What is Retained Earnings?
The retained earnings are part of the net income or net earnings retained by the company after paying dividends to shareholders. In other words, retained earnings are a part of the net profit earned by the company in a financial year, and it is calculated to act as a fund for future projects, invest in other businesses, paying off debts, etc.
A company can have negative retained earnings. It is caused when a broad dividend distribution occurs that exceeds the balance of the outstanding earnings account or by the occurrence of a significant loss, which will create an offset in the retained earnings account.
Formula to calculate retained earnings:
Ending Retained earning = Beginning Retained earning + Net income (profit or loss)- Dividend
Let’s discuss the components of the formula:
Beginning Retained Earnings:
The Beginning RE is the accumulated surplus amount present in the account at the beginning of the financial year. This amount depends upon the profit or loss that occurred in the previous fiscal year. This value may be negative or positive.
Net income is the total amount earned by the company in a financial year, which can be calculated by deducting the expenses such as material cost, general and administrative expenses, salaries of employees, interest to be paid on debt and taxes from the revenue earned by the company.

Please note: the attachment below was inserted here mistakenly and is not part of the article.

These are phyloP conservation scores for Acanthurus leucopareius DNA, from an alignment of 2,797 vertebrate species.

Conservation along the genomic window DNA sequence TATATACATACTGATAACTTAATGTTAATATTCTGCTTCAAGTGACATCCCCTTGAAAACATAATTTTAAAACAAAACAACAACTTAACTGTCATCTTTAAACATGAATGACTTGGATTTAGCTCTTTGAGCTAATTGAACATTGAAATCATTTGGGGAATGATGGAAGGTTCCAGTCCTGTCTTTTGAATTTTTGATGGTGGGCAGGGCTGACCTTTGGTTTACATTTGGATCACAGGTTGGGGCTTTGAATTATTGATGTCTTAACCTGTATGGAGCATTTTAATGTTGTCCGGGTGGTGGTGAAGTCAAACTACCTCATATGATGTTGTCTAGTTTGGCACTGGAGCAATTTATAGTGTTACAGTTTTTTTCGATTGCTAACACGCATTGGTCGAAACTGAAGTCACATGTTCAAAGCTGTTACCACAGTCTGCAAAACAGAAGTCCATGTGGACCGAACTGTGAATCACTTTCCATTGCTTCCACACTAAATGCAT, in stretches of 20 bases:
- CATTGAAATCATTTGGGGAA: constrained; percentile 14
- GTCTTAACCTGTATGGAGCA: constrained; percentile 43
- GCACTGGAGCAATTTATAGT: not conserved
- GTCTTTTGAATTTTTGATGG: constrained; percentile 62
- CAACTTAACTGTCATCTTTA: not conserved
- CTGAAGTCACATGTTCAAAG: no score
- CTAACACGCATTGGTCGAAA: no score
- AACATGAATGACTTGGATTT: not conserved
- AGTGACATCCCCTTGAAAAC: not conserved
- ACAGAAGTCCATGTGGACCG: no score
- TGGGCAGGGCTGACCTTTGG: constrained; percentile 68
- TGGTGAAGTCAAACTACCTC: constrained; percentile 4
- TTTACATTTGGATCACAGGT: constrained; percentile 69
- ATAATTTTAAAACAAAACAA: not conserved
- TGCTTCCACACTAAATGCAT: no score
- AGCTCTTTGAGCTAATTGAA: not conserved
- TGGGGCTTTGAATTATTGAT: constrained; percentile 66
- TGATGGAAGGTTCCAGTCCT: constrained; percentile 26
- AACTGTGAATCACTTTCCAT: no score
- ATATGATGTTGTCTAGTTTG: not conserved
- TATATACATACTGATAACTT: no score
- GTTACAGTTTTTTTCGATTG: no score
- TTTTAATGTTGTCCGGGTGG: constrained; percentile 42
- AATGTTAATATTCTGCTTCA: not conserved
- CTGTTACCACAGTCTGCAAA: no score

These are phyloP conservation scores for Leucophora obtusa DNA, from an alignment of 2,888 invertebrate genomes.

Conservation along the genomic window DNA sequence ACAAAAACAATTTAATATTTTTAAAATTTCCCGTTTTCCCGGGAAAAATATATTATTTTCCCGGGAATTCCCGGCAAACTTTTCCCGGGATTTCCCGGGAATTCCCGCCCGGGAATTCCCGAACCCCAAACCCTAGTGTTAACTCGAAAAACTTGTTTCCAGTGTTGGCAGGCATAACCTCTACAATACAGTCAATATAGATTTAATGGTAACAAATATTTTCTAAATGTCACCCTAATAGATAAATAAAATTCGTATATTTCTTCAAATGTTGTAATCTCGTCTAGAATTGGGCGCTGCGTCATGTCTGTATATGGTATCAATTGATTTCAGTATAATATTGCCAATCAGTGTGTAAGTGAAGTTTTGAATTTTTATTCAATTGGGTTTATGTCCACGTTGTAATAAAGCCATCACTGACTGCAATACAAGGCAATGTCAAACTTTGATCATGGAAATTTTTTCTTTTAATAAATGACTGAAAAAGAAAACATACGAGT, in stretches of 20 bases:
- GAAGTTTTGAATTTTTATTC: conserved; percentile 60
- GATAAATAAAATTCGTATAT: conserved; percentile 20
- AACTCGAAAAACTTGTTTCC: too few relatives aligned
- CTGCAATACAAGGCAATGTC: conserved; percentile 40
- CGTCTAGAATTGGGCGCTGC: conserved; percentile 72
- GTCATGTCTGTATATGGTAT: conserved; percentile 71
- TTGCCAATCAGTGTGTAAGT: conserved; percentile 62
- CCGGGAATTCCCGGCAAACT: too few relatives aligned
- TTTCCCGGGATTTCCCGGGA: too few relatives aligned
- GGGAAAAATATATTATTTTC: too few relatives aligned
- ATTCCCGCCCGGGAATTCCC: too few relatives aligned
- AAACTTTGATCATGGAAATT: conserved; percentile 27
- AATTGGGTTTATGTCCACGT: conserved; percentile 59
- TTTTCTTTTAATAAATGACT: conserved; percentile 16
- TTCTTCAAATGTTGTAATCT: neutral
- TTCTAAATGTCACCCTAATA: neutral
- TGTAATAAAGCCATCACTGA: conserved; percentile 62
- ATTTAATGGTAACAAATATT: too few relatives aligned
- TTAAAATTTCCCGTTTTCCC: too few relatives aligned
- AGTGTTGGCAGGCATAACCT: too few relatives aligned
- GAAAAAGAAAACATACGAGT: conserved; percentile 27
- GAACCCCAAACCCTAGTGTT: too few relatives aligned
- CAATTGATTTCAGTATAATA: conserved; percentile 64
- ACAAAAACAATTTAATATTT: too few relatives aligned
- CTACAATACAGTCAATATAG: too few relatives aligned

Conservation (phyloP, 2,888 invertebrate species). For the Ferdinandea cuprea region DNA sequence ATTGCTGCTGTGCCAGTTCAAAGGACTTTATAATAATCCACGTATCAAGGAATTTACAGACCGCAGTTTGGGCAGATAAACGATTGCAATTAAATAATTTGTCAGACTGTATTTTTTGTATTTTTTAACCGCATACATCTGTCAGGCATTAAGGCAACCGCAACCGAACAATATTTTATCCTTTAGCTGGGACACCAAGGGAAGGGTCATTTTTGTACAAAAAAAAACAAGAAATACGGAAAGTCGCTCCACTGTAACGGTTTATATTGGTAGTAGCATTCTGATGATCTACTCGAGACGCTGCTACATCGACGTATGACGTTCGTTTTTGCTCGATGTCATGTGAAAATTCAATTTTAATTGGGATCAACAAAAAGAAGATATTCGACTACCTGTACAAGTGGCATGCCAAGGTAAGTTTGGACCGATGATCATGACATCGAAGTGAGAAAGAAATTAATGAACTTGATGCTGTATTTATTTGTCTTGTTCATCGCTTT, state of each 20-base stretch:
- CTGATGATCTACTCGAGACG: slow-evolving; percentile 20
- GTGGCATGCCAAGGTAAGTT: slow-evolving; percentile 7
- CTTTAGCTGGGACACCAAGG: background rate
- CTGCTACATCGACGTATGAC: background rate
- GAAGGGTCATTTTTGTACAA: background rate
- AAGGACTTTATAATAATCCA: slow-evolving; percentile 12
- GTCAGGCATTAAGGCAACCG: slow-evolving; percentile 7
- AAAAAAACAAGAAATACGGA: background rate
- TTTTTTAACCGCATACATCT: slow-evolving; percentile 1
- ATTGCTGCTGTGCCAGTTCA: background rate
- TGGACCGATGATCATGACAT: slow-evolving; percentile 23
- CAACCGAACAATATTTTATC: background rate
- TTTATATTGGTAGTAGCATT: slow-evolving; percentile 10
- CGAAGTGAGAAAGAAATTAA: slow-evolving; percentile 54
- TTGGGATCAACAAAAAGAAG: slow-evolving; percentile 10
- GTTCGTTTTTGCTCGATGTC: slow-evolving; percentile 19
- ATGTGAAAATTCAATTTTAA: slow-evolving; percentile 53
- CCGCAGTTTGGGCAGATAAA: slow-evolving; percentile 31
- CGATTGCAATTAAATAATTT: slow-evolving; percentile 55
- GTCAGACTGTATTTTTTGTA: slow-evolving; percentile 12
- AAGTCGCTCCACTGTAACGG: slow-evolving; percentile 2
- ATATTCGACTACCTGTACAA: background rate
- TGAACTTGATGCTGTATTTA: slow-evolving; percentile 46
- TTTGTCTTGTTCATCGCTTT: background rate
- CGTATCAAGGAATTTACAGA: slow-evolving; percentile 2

If the revenue is more than the expenses of the company, then the company is said to be in profit; if not, it is in the loss.
The dividend is the portion of net income given to the shareholders as a reward to investment in the company. This dividend amount affects retained earnings. So, the more the dividend amount is given to the shareholders, the less the retained earnings.
Which is better, Dividend or RE?
As we learned, the dividend and Retained earnings are part of the net income of the company if one goes up, and the other goes down. So, which is better for investors or shareholders?
In general, investors may think that a company that does not pay dividends or increases its dividend value over the next few years does not work very well.
But this may not be the case, and the company may be retaining the amount to invest in other projects so that the company will grow at a higher rate and earn more income than the amount to be paid to the dividend. They are thus resulting in increased share prince of the company benefitting the shareholders.
And this may not be the case all the time, the management may not be able to generate good returns. The company may have a loss and lost a considerable amount. The company uses fraud accounting so that they can show a lower income to reduce taxes or pay loss divided amount.
Example of Retaining Earnings:
Let us assume that the Beginning RE of the company is $100,000, had a profit of $15,000, and the company decides to pay $3000 as a dividend to the shareholders.
The end retaining earning can be calculated by using the formula,
Beginning RE =$100,000
Net profit =$15,000
Ending Retained Earnings = 100,000 + 15,000 – 3,000 = $112,000
Now we have a fair idea of what the revenue is retained, and we have also seen the RE calculation. The company’s management can do it in order to maintain an excellent profit to meet the company’s capital needs to reward investors for their investment.